Best regards
    McA

    P.S.: It would be interesting to know if Python is a building block at XING.

local::lib - installed by default
3 direct replies — Read more / Contribute
by wmehl
on Mar 11, 2014 at 11:52

    Hello,

    I have a humble request - that the mod local::lib be installed by default at part of CPAN, and not as a separate install. FTP and HTTP are supported "out of the box", we are asking the same for local file. This would allow a local repo of CPAN to be used out of the box via filesystem. This may mean that local::lib no longer exists, it is rolled into the base CPAN code.

    It is a chicken/egg scenario, in order to install from fileshare, you have to have local::lib installed. This requires going to the net for CPAN install, which in our case is not allowed.

    There are work arounds (boot strap, rpm's, etc) but it would be nice to use a local repo native to CPAN out of the box.

    The use case, many servers (1000) in a commercial environment. We have no direct access to the internet, and we have to use a vetted source for CPAN on a local fileshare, not public repos via FTP or HTTP. We could bring up a local HTTP repo, but would prefer to use fileshare

    Thanks for your time an consideration.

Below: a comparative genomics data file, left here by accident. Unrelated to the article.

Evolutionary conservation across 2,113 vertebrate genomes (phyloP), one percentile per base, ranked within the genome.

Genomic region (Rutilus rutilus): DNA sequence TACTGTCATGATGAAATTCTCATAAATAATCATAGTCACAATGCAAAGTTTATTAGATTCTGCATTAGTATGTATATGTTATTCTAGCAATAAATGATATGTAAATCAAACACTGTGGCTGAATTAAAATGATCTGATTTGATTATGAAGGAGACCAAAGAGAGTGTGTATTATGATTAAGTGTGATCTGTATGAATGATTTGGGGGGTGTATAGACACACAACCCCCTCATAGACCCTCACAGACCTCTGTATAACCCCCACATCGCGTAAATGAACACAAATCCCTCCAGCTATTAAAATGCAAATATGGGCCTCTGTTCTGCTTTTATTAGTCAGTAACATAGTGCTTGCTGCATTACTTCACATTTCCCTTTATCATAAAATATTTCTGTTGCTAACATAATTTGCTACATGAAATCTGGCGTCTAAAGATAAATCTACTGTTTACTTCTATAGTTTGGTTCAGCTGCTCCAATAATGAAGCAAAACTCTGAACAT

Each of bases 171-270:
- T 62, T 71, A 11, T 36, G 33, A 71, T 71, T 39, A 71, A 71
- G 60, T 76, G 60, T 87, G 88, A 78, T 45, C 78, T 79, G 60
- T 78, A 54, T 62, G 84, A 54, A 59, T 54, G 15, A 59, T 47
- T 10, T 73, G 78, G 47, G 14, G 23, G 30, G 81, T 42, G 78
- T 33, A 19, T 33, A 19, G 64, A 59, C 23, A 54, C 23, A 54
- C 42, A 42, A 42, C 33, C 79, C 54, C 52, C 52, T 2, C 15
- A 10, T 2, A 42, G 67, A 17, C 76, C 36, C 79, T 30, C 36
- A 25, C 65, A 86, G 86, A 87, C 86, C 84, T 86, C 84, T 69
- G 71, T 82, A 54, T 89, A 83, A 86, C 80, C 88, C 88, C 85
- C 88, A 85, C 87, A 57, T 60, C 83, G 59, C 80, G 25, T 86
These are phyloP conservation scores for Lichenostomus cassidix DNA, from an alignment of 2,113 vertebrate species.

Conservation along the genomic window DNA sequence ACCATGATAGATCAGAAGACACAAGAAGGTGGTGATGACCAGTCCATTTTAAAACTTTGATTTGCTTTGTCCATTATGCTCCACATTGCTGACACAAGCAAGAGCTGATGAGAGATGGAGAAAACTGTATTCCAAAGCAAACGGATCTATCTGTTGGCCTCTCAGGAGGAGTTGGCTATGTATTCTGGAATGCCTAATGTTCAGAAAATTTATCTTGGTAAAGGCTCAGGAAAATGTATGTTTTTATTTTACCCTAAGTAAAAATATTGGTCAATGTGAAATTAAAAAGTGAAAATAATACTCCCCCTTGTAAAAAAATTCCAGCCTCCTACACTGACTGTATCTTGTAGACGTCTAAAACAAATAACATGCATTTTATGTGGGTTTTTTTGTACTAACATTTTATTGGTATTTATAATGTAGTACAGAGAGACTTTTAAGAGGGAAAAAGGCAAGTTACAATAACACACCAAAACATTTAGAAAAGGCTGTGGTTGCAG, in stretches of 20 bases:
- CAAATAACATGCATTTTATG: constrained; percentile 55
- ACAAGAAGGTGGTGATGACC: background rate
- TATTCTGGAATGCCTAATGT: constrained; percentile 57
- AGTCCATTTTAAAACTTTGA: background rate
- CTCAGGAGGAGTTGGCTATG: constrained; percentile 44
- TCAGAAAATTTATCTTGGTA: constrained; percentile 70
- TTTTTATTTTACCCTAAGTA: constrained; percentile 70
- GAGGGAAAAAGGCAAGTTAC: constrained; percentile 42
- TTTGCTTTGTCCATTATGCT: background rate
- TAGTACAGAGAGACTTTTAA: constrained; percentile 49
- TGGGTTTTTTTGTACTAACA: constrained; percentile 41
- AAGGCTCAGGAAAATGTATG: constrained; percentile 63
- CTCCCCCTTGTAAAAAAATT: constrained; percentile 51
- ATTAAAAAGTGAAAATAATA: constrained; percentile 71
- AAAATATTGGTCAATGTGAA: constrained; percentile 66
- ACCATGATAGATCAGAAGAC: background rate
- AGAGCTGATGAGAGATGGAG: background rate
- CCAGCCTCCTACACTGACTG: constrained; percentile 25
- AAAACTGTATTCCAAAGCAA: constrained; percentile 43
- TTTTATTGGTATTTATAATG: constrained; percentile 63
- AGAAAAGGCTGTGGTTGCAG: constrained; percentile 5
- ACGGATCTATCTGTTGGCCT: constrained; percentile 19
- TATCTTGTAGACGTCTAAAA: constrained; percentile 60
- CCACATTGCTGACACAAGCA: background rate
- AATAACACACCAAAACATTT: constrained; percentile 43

Something to meditate on -- the need for a trendy perl?
10 direct replies — Read more / Contribute
by perl-diddler
on Mar 11, 2014 at 11:19
    New version of vim came out for windows... had x86 support -- went to look -- had support for running scripts in Lua, Ruby, Python 2 and Python 3 and no perl.

    I asked if it was an error, and 1 version of perl might not be needed vs. 2 for python.

    The reply I got:

    Dear Linda, It feels like Perl is not very trendy these days. Support for that man +y languages was added because certain popular plugins are written par +tly (or fully) in these languages rather than Vim Script. Python is p +robably the most popular language for extending Vim right now, perhap +s after Vim Script. Ruby goes next, then Lua. But I've never came acr +oss a single plugin which would rely on Perl to be honest. May I ask +why you think that Perl is so important for that Vim distribution? Regards, Alexander